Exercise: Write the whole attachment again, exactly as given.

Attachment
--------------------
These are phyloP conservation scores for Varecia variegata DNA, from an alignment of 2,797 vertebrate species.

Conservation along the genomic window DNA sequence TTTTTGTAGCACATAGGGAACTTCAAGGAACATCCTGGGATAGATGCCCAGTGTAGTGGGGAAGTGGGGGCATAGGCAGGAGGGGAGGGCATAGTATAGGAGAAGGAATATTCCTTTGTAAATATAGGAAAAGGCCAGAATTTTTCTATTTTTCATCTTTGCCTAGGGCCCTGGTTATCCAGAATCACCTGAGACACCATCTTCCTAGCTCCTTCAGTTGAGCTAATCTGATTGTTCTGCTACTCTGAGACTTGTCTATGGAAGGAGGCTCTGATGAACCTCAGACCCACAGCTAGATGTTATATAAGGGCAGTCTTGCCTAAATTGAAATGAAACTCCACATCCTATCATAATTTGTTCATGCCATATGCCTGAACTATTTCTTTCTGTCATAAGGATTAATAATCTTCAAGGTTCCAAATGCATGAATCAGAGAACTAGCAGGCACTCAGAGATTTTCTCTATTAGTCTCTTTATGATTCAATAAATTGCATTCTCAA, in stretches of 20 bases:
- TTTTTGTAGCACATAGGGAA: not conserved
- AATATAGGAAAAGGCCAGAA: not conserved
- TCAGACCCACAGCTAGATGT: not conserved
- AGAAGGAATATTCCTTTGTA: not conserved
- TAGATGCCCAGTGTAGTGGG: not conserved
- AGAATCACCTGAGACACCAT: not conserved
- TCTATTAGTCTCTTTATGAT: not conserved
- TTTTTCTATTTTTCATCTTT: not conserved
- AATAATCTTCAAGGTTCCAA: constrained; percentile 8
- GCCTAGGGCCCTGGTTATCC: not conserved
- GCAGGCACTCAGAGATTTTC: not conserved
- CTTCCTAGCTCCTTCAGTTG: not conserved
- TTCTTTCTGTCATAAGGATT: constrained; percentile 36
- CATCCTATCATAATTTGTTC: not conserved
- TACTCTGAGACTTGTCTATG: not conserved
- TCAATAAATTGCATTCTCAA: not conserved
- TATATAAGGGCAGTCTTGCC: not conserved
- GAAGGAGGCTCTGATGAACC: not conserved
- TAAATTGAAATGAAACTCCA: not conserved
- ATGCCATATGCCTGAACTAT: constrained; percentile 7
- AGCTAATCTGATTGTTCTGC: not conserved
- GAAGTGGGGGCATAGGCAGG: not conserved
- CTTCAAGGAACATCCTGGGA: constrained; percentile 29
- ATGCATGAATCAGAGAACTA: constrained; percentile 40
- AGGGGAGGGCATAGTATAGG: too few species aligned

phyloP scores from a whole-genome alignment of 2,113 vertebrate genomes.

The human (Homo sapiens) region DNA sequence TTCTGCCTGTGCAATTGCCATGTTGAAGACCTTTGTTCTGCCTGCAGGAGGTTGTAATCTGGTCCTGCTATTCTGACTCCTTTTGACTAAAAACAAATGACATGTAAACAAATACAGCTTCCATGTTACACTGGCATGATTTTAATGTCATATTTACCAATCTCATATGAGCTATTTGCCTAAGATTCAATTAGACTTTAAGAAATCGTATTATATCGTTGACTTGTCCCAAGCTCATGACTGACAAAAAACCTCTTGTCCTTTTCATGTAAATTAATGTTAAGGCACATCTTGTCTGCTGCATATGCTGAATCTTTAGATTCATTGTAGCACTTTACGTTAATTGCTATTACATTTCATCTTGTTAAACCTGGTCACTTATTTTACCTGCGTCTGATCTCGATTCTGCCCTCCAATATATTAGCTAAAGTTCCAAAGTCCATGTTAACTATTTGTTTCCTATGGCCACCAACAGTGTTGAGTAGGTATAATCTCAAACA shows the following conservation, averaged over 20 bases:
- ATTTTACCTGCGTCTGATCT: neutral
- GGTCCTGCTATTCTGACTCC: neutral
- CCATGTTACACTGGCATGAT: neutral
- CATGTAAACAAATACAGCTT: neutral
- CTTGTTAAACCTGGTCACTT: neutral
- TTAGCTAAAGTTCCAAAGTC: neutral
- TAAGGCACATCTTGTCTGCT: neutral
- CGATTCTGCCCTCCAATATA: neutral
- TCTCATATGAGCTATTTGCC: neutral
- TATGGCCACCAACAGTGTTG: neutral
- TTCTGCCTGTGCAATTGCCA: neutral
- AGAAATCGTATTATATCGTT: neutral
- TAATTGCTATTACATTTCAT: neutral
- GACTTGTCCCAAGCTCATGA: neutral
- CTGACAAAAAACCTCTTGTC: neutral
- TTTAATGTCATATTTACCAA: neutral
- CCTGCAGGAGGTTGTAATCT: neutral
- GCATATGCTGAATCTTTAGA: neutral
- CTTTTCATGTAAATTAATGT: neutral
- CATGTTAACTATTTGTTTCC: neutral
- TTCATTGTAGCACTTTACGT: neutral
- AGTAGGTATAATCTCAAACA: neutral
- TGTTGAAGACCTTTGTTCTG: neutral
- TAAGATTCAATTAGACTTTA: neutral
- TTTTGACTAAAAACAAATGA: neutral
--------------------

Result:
These are phyloP conservation scores for Varecia variegata DNA, from an alignment of 2,797 vertebrate species.

Conservation along the genomic window DNA sequence TTTTTGTAGCACATAGGGAACTTCAAGGAACATCCTGGGATAGATGCCCAGTGTAGTGGGGAAGTGGGGGCATAGGCAGGAGGGGAGGGCATAGTATAGGAGAAGGAATATTCCTTTGTAAATATAGGAAAAGGCCAGAATTTTTCTATTTTTCATCTTTGCCTAGGGCCCTGGTTATCCAGAATCACCTGAGACACCATCTTCCTAGCTCCTTCAGTTGAGCTAATCTGATTGTTCTGCTACTCTGAGACTTGTCTATGGAAGGAGGCTCTGATGAACCTCAGACCCACAGCTAGATGTTATATAAGGGCAGTCTTGCCTAAATTGAAATGAAACTCCACATCCTATCATAATTTGTTCATGCCATATGCCTGAACTATTTCTTTCTGTCATAAGGATTAATAATCTTCAAGGTTCCAAATGCATGAATCAGAGAACTAGCAGGCACTCAGAGATTTTCTCTATTAGTCTCTTTATGATTCAATAAATTGCATTCTCAA, in stretches of 20 bases:
- TTTTTGTAGCACATAGGGAA: not conserved
- AATATAGGAAAAGGCCAGAA: not conserved
- TCAGACCCACAGCTAGATGT: not conserved
- AGAAGGAATATTCCTTTGTA: not conserved
- TAGATGCCCAGTGTAGTGGG: not conserved
- AGAATCACCTGAGACACCAT: not conserved
- TCTATTAGTCTCTTTATGAT: not conserved
- TTTTTCTATTTTTCATCTTT: not conserved
- AATAATCTTCAAGGTTCCAA: constrained; percentile 8
- GCCTAGGGCCCTGGTTATCC: not conserved
- GCAGGCACTCAGAGATTTTC: not conserved
- CTTCCTAGCTCCTTCAGTTG: not conserved
- TTCTTTCTGTCATAAGGATT: constrained; percentile 36
- CATCCTATCATAATTTGTTC: not conserved
- TACTCTGAGACTTGTCTATG: not conserved
- TCAATAAATTGCATTCTCAA: not conserved
- TATATAAGGGCAGTCTTGCC: not conserved
- GAAGGAGGCTCTGATGAACC: not conserved
- TAAATTGAAATGAAACTCCA: not conserved
- ATGCCATATGCCTGAACTAT: constrained; percentile 7
- AGCTAATCTGATTGTTCTGC: not conserved
- GAAGTGGGGGCATAGGCAGG: not conserved
- CTTCAAGGAACATCCTGGGA: constrained; percentile 29
- ATGCATGAATCAGAGAACTA: constrained; percentile 40
- AGGGGAGGGCATAGTATAGG: too few species aligned

phyloP scores from a whole-genome alignment of 2,113 vertebrate genomes.

The human (Homo sapiens) region DNA sequence TTCTGCCTGTGCAATTGCCATGTTGAAGACCTTTGTTCTGCCTGCAGGAGGTTGTAATCTGGTCCTGCTATTCTGACTCCTTTTGACTAAAAACAAATGACATGTAAACAAATACAGCTTCCATGTTACACTGGCATGATTTTAATGTCATATTTACCAATCTCATATGAGCTATTTGCCTAAGATTCAATTAGACTTTAAGAAATCGTATTATATCGTTGACTTGTCCCAAGCTCATGACTGACAAAAAACCTCTTGTCCTTTTCATGTAAATTAATGTTAAGGCACATCTTGTCTGCTGCATATGCTGAATCTTTAGATTCATTGTAGCACTTTACGTTAATTGCTATTACATTTCATCTTGTTAAACCTGGTCACTTATTTTACCTGCGTCTGATCTCGATTCTGCCCTCCAATATATTAGCTAAAGTTCCAAAGTCCATGTTAACTATTTGTTTCCTATGGCCACCAACAGTGTTGAGTAGGTATAATCTCAAACA shows the following conservation, averaged over 20 bases:
- ATTTTACCTGCGTCTGATCT: neutral
- GGTCCTGCTATTCTGACTCC: neutral
- CCATGTTACACTGGCATGAT: neutral
- CATGTAAACAAATACAGCTT: neutral
- CTTGTTAAACCTGGTCACTT: neutral
- TTAGCTAAAGTTCCAAAGTC: neutral
- TAAGGCACATCTTGTCTGCT: neutral
- CGATTCTGCCCTCCAATATA: neutral
- TCTCATATGAGCTATTTGCC: neutral
- TATGGCCACCAACAGTGTTG: neutral
- TTCTGCCTGTGCAATTGCCA: neutral
- AGAAATCGTATTATATCGTT: neutral
- TAATTGCTATTACATTTCAT: neutral
- GACTTGTCCCAAGCTCATGA: neutral
- CTGACAAAAAACCTCTTGTC: neutral
- TTTAATGTCATATTTACCAA: neutral
- CCTGCAGGAGGTTGTAATCT: neutral
- GCATATGCTGAATCTTTAGA: neutral
- CTTTTCATGTAAATTAATGT: neutral
- CATGTTAACTATTTGTTTCC: neutral
- TTCATTGTAGCACTTTACGT: neutral
- AGTAGGTATAATCTCAAACA: neutral
- TGTTGAAGACCTTTGTTCTG: neutral
- TAAGATTCAATTAGACTTTA: neutral
- TTTTGACTAAAAACAAATGA: neutral